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Venice Kayak

Closing the Venice Kayak chapter

My company Venice Kayak is finally being closed after years of bureaucratic issues – another Venice Kayak still remains

Today a chapter of my life is being closed, after a long agonising wait, in part due to Covid. My old company Venice Kayak is about to be closed for good.

I started Venice Kayak in 2008, incorporated it in 2011 and for a while it was quite a success with four, five, six employees doing three or four tours each day for the entire season.

It was good fun, quite a satisfaction, but there’s an end to everything.

Today I removed the last impediment for the final closure of the company by paying the remaining debts dating back to 2018.

The company has been in liquidation for about two years, but couldn’t be definitively closed due to unknown debts to the tax authorities. I’ve finally managed to get the necessary documents from them to be able to close the accounts and pay the outstanding bits.

Setbacks

The first setback came in 2015 when the city introduced some rather draconic restrictions on kayaking in the city canals. I managed to obtain some meetings with the commissioner running the city (the mayor had resigned due to a corruption charge), and in the end he modified the rules in a way that didn’t impede business much.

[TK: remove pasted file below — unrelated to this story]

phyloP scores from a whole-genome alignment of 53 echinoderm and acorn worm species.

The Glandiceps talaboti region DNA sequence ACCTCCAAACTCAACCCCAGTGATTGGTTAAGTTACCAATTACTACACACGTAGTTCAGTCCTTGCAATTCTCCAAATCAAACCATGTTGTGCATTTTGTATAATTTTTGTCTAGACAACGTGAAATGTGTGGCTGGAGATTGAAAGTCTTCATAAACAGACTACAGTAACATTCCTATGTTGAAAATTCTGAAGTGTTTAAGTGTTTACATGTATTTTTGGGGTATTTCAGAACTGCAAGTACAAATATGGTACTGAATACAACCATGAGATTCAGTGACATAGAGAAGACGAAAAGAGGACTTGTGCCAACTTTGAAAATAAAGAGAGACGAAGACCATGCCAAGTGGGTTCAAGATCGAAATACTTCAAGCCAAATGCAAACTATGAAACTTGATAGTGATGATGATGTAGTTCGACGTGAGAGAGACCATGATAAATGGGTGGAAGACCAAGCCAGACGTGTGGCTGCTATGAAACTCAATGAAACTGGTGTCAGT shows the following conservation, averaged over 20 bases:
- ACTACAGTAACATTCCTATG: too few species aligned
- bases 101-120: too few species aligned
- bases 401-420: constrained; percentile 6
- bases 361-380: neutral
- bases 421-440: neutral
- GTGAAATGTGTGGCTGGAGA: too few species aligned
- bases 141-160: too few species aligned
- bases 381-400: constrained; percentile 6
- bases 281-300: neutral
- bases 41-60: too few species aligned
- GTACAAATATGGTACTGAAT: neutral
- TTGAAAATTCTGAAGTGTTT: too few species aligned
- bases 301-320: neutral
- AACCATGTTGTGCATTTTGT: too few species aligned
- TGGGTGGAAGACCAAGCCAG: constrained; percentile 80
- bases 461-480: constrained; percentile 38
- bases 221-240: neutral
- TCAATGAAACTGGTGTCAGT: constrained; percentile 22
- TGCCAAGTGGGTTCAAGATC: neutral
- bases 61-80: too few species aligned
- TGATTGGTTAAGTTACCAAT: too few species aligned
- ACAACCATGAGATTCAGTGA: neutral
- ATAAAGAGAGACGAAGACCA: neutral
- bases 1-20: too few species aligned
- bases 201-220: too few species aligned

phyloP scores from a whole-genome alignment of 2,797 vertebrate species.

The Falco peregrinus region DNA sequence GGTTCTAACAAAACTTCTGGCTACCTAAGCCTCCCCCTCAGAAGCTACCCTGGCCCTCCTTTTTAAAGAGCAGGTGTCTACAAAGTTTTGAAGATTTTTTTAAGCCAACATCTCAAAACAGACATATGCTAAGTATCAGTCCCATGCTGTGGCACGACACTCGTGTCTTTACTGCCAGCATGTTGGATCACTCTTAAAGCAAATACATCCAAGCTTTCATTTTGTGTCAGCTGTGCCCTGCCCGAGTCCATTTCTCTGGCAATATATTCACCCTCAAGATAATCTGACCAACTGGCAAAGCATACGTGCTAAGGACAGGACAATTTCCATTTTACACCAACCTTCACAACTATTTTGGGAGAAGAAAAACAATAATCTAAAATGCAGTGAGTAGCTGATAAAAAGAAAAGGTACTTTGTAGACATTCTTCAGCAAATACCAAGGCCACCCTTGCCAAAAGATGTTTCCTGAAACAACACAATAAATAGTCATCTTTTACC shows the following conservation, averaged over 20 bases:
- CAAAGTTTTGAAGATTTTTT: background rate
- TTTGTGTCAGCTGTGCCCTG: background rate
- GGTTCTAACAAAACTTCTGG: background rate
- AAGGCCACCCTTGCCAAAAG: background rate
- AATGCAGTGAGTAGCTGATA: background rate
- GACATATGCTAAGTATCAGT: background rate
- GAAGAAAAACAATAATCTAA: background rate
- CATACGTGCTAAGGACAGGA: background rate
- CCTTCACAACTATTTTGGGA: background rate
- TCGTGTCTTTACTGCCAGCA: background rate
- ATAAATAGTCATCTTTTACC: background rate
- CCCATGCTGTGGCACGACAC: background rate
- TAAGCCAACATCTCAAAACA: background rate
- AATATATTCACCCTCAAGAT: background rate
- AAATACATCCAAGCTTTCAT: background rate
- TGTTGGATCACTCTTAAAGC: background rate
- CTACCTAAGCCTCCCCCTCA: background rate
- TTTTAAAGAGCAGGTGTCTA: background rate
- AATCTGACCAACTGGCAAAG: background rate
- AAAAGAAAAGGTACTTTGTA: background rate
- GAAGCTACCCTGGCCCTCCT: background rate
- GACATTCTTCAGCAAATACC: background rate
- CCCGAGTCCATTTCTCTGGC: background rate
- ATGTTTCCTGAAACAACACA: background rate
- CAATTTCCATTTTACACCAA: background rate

In the middle of the 2018 season, without any kind of warning, the city issued new extremely restrictive rules on kayaking in Venice, and almost shut the business down within a few days. I took the city to court, and won, but we had already lost half the season and the company’s economy suffered as a consequence.

With the win in court we embarked on the 2019 season in good spirit, but in the spring the city administration issued basically the same restrictive rules, with just a few details changed. I took them to court again, and would probably have managed to alleviate the worst had I taken it all the way.

I didn’t.

Backing out

Part of the reason why I threw in the towel, was that I as a single individual cannot fight a city administration with the resources of hundreds of thousands tax payers. If they want to kill my business, there’s very little I can do. The choice is really one of how much time, money and energy I’d accept to lose before giving up. The final outcome is a given.

I have to pay my lawyer for every law suit, while I also have to pay my part of the other side’s expenses. They could bleed my dry easily.

The other reason was more personal. My in-laws both became very ill in the summer of 2019, and we moved them to our home to care for them better. As the main income at that point was my wife’s, I stayed home to look after them, and thereby neglected attempts at salvaging the business.

Both my in-laws died in early 2020, leaving my wife devastated by the double loss. Then we ended up in lockdown due to the Covid pandemic.

The current Venice Kayak

In the autumn of 2019 I established a new Venice Kayak with another stakeholder as majority partner. This is the company still operating under the Venice Kayak brand.

I initially had a minority stake in the new company, but later decided to pull out completely due to the difficult family situation.

The new company is still there, and I believe they’re doing quite good business, which is great.

A couple of my old employees are working for the new company, which is even greater.

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